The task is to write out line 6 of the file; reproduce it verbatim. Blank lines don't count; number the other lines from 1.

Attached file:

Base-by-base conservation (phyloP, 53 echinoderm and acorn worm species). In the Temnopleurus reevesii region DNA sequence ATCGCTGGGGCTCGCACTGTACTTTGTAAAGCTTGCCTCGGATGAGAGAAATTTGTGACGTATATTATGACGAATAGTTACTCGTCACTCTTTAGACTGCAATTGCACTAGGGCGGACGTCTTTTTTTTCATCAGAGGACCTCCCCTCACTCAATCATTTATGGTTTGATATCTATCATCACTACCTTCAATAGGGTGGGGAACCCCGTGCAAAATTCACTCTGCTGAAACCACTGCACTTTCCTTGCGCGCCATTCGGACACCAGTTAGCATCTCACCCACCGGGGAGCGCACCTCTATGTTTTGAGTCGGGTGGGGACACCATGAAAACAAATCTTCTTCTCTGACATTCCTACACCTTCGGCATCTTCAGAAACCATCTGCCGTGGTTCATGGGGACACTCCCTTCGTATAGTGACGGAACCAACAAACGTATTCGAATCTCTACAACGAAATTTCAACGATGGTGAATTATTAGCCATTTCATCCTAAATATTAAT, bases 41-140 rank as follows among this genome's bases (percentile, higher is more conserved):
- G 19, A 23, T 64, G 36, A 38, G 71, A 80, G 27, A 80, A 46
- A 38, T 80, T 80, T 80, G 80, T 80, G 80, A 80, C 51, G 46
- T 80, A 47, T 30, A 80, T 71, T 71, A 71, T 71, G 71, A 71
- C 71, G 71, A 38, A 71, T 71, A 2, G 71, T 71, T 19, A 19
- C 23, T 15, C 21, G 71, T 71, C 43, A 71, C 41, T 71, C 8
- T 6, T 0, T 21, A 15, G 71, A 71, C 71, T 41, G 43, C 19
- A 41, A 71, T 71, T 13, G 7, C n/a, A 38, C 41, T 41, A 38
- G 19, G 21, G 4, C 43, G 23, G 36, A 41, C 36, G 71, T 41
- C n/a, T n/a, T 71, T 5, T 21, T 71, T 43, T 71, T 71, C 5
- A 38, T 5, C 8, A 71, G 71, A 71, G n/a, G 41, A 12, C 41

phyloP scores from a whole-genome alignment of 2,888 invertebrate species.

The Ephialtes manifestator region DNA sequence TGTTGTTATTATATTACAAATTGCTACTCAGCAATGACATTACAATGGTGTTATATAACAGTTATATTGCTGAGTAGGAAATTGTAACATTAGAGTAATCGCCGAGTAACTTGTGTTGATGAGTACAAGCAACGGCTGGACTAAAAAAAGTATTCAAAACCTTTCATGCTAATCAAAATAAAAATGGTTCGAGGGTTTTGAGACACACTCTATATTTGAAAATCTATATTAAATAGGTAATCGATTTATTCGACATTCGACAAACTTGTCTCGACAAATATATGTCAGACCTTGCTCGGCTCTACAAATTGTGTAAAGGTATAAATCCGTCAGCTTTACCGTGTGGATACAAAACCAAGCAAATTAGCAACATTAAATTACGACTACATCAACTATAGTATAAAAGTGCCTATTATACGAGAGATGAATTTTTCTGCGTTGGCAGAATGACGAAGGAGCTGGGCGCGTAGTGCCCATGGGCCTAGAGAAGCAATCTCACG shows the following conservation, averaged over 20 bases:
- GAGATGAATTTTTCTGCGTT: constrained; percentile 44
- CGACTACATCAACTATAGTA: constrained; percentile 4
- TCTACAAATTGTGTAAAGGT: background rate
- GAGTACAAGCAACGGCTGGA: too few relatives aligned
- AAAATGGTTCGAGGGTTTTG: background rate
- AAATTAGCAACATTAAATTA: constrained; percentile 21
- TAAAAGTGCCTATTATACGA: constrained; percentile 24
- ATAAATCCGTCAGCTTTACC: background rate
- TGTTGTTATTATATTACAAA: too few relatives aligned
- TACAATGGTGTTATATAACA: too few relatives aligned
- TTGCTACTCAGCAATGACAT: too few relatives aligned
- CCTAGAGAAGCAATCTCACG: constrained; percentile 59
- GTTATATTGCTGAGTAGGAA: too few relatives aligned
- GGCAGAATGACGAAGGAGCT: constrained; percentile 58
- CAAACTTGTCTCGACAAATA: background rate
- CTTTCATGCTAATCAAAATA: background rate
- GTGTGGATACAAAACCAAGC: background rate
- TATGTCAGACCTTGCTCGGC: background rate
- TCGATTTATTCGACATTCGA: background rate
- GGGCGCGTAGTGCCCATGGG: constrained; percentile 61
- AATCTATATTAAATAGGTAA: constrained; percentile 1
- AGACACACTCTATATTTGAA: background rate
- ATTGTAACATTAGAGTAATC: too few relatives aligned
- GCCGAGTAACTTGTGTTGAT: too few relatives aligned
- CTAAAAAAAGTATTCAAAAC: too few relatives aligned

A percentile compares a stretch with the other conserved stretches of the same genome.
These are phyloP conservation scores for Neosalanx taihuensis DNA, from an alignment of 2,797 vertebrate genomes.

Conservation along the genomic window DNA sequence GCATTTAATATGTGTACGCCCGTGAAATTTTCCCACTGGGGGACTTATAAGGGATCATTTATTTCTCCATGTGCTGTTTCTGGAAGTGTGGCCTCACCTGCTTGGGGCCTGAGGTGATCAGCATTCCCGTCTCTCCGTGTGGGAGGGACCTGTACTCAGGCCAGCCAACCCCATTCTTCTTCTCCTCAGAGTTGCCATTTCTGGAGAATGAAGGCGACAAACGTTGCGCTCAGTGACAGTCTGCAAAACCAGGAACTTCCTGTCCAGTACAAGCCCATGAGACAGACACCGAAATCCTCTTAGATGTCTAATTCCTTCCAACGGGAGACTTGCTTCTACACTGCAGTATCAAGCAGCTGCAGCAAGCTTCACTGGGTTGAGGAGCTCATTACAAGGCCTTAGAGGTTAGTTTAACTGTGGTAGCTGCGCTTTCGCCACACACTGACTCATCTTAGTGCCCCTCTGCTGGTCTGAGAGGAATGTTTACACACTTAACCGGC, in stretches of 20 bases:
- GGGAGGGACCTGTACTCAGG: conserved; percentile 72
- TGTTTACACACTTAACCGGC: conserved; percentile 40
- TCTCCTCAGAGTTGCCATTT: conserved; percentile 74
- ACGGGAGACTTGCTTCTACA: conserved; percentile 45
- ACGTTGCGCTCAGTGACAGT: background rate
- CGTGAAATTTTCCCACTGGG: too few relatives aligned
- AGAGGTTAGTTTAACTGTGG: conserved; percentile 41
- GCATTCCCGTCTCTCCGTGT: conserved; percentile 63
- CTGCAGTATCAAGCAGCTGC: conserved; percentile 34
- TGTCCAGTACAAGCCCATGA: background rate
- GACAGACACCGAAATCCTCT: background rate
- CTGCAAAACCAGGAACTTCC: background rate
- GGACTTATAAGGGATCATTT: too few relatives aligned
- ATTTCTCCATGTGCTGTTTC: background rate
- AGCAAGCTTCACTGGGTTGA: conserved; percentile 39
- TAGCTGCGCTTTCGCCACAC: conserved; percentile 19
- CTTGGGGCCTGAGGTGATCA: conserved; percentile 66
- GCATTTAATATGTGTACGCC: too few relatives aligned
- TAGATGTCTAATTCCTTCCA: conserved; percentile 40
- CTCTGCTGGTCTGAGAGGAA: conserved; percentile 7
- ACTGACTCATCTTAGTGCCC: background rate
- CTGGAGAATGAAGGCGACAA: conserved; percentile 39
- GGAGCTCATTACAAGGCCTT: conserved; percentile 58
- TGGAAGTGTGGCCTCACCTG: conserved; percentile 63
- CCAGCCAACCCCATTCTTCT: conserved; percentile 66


- C 23, T 15, C 21, G 71, T 71, C 43, A 71, C 41, T 71, C 8